What Is a Real Estate Investment Trust (REIT)? A real estate investment trust (REIT) is a company that owns, operates, or finances income-generating real estate. Modeled after mutual funds, REITs pool the capital of numerous investors. This makes it possible for individual investors to earn dividends from real estate investments—without having to buy, manage, or finance any properties themselves.
How REITs Work Congress established REITs in 1960 as an amendment to the Cigar Excise Tax Extension. The provision allows investors to buy shares in commercial real estate portfolios—something that was previously available only to wealthy individuals and through large financial intermediaries.
Properties in a REIT portfolio may include apartment complexes, data centers, healthcare facilities, hotels, infrastructure—in the form of fiber cables, cell towers, and energy pipelines—office buildings, retail centers, self-storage, timberland, and warehouses.
In general, REITs specialize in a specific real estate sector. However, diversified and specialty REITs may hold different types of properties in their portfolios, such as a REIT that consists of both office and retail properties.
Many REITs are publicly traded on major securities exchanges, and investors can buy and sell them like stocks throughout the trading session. These REITs typically trade under substantial volume and are considered very liquid instruments.
A real estate investment trust (REIT) is a company that owns, operates, or finances income-producing properties. REITs generate a steady income stream for investors but offer little in the way of capital appreciation. Most REITs are publicly traded like stocks, which makes them highly liquid (unlike physical real estate investments). REITs invest in most real estate property types, including apartment buildings, cell towers, data centers, hotels, medical facilities, offices, retail centers, and warehouses.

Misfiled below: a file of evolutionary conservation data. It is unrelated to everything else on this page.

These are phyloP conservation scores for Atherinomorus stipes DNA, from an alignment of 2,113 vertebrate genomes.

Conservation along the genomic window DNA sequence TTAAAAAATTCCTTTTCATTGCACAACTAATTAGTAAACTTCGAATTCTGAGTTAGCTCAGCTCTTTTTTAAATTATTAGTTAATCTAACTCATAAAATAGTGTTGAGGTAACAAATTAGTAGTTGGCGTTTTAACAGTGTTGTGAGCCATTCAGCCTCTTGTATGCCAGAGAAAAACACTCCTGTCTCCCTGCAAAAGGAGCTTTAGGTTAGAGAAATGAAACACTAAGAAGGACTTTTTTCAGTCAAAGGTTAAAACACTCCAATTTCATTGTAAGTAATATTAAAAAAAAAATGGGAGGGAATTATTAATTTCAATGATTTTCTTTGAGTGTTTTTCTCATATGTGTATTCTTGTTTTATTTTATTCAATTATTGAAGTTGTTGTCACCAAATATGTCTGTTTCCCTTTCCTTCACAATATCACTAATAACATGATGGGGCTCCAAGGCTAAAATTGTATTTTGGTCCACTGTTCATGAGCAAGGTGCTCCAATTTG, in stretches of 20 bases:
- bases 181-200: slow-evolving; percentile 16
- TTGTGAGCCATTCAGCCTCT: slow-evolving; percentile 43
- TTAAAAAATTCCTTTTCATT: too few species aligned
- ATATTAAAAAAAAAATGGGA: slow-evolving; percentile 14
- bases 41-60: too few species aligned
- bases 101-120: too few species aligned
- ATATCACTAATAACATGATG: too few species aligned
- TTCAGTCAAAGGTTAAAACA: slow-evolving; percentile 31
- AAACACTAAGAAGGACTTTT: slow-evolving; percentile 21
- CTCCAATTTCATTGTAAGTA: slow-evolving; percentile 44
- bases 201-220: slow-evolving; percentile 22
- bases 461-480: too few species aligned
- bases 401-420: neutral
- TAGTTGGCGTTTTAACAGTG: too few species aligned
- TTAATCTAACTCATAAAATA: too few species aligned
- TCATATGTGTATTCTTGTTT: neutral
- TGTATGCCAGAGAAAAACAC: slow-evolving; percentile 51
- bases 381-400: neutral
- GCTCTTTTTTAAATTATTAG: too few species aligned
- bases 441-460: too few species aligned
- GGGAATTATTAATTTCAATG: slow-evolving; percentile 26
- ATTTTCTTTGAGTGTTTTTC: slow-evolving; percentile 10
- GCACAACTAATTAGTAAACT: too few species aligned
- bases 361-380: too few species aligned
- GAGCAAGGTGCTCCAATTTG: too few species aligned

Investing in real estate is a great way to boost your income. Whether it’s a commercial real estate or residential, you can always rent out your space to receive a steady monthly income in the form of rent checks.
If the real estate you own appreciates in value over time, you can sell it for a good profit. Al though appreciation isn’t always guaranteed. You’ll need to invest in the right property to get those big returns.
Adding real estate to your investment list generally boosts diversification, which can give protection in times of economic crisis. If certain stocks are suffering because of an economic downturn then investment in real estate properties in your portfolio might still be increasing in value, protecting you from the losses your other investments are taking.
Real estate investments are considered protection against inflation. When the prices of goods and services rises,home values and rents typically increase, too. Investment in real estate properties can help in increasing monthly income and appreciation to help protect you financially when the costs of every other commodity is going up, too.
The big goal of real estate investing is to increase the cash flow, also known as building capital. Selling a property with a good appreciation boosts the overall capital. The focus, of course, is to invest in the right properties that will have a good chance of appreciation in the future.
Owning a real estate property comes with other benefits that aren’t financial. When you own a property, you are your own boss, which is fulfilling to many buyers and investors. People can make a difference in their community by providing homes for renters or bringing businesses to commercial properties that will provide much-needed services to their communities.